If you don’t have a carbide saw, another option is to “score and snap” your panels. This involves taking a regular utility knife and making a groove along the line that you need to cut your panels. Once you’ve put a good groove in using a sharp knife, take the panels and bend them back and forth. After a few bends, you should get a clean snap.
This method is a faster way to cut FRP, but there’s a caveat. On some rare occasions, the groove won’t be deep enough and may end up breaking unevenly. That’s why it might be better to just go “slow and steady” when you’re trying to win that race.
Are There Other Tools You Can Use To Cut FRP?
Admittedly, carbide blades can be pricey and it can be a hassle to work with them. Another option that’s suggested as a good way to cut FRP is to use 14-gauge electric metal shears. These shears have the power to cut through FRP, but there’s a downside. Due to the way they cut, you need to be aware that you’ll waste about a 1/4 inch of material. You will need to demarcate that when you’re prepping your cut.
Once the cut is finished, you might have shreds and burrs on the side of your FRP. The good news is that these can be taken care of by using rough sandpaper (or a sanding block). Make sure to wear a respirator when sanding stuff down. You don’t want to breathe in that fiberglass!
Can You Buy Precut Fiberglass Reinforced Plastic?
Most of us are not fans of having to spend time measuring and cutting plastic. It’s not exactly fun. So, if you’re looking for convenience, there is some good news to be had. Some suppliers are willing to precut your FRP for you, as long as you buy a certain amount or pay a premium price.
If you want to get some precut FRP, be aware that this isn’t the kind of thing you can get at a big box store like Home Depot or Lowe’s. In order to get your FRP cut to the perfect size, you will need to go to a specialized retailer who focuses on FRP and similar products. From there, you have to ask if they ship precut FRP.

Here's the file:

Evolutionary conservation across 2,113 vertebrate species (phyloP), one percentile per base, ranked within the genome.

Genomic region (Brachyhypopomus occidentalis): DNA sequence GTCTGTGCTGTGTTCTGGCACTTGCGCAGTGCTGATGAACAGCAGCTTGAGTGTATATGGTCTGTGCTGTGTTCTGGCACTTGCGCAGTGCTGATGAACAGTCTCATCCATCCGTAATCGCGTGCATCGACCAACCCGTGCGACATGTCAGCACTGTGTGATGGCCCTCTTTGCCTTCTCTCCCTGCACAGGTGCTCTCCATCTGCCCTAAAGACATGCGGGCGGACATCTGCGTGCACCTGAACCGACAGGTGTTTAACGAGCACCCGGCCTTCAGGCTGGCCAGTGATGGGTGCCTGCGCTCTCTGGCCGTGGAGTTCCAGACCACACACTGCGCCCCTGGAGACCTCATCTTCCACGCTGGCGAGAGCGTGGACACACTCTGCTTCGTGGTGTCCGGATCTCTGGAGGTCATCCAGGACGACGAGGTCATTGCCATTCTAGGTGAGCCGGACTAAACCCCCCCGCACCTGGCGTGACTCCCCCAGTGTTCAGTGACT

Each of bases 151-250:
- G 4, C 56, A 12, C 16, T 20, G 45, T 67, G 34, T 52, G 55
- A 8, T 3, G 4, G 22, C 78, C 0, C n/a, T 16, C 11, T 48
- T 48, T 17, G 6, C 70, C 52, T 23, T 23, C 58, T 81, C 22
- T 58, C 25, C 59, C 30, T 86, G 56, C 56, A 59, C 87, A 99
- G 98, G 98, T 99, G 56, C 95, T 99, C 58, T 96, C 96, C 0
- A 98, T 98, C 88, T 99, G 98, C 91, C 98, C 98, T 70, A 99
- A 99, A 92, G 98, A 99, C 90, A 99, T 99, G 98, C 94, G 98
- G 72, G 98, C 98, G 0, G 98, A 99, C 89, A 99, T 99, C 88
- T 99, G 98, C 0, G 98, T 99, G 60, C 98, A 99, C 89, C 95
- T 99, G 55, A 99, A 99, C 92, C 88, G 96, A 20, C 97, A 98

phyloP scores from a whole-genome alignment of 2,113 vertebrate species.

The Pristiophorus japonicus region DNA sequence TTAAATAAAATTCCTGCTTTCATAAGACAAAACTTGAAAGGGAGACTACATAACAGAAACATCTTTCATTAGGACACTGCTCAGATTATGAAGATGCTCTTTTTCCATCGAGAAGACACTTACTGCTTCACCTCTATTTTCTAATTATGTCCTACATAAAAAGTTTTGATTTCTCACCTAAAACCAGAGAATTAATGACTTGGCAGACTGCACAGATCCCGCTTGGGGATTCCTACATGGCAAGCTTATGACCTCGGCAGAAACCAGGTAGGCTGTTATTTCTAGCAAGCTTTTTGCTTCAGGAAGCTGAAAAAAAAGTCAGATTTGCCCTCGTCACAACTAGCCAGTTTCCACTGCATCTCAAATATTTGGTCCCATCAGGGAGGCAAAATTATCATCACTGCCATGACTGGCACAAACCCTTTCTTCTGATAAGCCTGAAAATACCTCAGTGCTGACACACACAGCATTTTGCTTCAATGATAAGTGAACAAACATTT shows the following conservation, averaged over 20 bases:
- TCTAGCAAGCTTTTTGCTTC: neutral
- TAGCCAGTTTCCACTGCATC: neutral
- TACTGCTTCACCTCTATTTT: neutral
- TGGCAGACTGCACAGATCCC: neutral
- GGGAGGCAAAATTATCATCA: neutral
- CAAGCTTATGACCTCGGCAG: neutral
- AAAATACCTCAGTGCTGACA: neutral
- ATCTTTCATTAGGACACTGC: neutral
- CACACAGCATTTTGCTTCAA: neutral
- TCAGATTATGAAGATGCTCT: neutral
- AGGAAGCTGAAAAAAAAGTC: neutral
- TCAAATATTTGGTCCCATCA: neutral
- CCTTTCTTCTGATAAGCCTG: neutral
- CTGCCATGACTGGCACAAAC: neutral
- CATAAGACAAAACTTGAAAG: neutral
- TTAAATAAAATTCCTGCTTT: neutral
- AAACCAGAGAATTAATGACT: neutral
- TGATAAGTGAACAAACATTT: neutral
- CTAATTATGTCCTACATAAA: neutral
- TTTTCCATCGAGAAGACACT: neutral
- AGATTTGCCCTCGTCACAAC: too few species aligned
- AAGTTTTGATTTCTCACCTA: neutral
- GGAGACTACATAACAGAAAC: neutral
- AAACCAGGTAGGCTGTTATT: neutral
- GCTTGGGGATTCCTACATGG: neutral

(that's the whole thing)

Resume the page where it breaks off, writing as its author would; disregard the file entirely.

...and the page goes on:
Why Should You Cut Your Own FRP?
You don’t have to cut your own FRP, but if you’re like most, you’ll want to. One reason you tend to see a lot of people choosing to cut their own FRP is because it can be hard to find a non-commercial retailer who offers this. Those who do? Well, they tend to ask for a high service premium. It’s just easier to learn how to cut your own in most cases.
Cutting your own FRP can be done with minimal investment in time and tools. And yet, it can literally save you hundreds on a single project. If that isn’t reason enough to consider adding a little more DIY to your project, we don’t know what is.
Can I Have A Professional Cut My FRP?
If you’re not comfortable with cutting your own FRP you can always hire a professional to do this, however, it will cost you between $10 and $15 per cut. Another solution would be to hire someone off of a website that can give you better fees, but who also knows what they’re doing.
You can always post an ad on Craigslist or Facebook marketplace to look for someone who can do this for you instead of paying for a professional. Or, check with your friends and family to see if there’s anyone willing to help. Even a friendly neighbor may be willing to lend you a helping hand.
Our Final Take
The important thing to recognize about FRP is that this is not wood. It’s fiberglass, and that means you are going to have to take extra precautions when it comes to cutting it. The good thing about this is that you have multiple options when it comes to your method of cutting. They range from a carbide circular saw, to electric metal shears, to using a classic “snap” technique.
When you’re cutting your FRP, remember that you need to wear the right protective gear regardless of what technique you use. A respirator, goggles, and gloves can help prevent serious cuts, fiberglass inhalation, and eye injuries. After all, you’re cutting something that can splinter at a moment’s notice. To make sure you stay safe, gear up. It’s better to splurge on gear than to shell out for medical bills.
Ossiana Tepfenhart is an expert writer, focusing on interior design and general home tips. Writing is her life, and it's what she does best. Her interests include art and real estate investments.
More by Ossiana Tepfenhart